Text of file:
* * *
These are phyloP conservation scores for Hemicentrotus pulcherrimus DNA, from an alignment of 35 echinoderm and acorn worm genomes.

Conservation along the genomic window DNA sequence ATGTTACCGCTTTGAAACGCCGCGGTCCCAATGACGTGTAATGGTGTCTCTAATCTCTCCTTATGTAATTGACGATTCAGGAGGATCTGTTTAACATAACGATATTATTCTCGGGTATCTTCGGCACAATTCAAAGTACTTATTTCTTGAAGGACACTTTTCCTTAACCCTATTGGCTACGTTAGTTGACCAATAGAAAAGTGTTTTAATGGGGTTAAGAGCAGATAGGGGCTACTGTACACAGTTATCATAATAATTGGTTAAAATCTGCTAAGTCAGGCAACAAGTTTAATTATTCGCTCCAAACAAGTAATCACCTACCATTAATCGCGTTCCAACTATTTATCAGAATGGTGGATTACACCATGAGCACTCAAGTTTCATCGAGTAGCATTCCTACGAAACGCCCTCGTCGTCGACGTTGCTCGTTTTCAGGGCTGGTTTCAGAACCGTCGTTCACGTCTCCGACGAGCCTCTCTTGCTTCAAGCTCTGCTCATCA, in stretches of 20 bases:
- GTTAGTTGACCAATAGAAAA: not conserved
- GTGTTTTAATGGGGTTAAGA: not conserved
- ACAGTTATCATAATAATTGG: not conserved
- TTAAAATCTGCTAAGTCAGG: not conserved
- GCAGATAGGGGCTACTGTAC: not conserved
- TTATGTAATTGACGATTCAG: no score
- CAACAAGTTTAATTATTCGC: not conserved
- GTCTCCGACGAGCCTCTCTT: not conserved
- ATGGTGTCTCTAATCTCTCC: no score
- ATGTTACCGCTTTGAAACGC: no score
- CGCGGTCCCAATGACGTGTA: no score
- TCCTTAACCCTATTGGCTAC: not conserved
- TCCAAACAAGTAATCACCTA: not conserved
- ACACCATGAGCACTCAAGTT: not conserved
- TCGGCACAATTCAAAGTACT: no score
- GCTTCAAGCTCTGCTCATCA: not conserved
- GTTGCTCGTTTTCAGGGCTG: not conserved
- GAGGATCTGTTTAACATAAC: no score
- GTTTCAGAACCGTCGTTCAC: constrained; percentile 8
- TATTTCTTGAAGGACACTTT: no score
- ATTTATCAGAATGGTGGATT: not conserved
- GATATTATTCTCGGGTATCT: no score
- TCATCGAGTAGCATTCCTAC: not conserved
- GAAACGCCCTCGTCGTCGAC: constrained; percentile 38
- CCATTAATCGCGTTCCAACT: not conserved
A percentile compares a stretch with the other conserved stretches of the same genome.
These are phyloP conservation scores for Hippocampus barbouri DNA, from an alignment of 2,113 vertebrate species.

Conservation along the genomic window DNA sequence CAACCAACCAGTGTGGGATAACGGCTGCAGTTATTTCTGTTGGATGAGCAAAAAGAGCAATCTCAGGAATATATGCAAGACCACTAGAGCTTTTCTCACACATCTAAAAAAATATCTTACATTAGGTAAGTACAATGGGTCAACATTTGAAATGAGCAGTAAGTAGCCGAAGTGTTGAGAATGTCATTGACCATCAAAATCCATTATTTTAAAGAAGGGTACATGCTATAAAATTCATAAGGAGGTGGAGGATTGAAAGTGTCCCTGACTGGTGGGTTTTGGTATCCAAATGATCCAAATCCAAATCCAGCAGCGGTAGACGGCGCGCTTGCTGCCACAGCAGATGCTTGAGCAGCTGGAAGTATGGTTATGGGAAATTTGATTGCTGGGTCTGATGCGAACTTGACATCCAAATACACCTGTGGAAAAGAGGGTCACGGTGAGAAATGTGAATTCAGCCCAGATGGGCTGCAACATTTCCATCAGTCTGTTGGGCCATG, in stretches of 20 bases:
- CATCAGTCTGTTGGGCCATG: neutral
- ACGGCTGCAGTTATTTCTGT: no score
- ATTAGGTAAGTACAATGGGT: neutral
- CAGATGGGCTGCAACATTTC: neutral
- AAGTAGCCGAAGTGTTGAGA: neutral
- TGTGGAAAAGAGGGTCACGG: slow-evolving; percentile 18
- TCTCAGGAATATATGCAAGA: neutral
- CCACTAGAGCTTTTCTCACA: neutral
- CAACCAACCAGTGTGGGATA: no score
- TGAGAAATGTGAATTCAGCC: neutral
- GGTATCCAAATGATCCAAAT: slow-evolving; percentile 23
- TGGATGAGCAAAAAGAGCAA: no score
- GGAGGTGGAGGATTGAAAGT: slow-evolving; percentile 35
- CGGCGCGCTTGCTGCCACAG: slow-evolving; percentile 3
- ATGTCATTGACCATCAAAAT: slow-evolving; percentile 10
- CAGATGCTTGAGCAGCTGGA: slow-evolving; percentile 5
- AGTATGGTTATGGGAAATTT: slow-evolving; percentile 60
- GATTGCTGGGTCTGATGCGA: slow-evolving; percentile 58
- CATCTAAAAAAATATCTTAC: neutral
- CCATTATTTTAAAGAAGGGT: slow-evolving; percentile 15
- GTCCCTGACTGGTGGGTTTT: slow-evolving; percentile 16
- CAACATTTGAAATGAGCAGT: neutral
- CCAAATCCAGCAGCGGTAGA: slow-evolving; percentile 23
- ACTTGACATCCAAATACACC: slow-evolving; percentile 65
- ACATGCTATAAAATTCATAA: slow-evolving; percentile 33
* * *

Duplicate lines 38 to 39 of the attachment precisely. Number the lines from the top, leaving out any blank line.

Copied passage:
- CCACTAGAGCTTTTCTCACA: neutral
- CAACCAACCAGTGTGGGATA: no score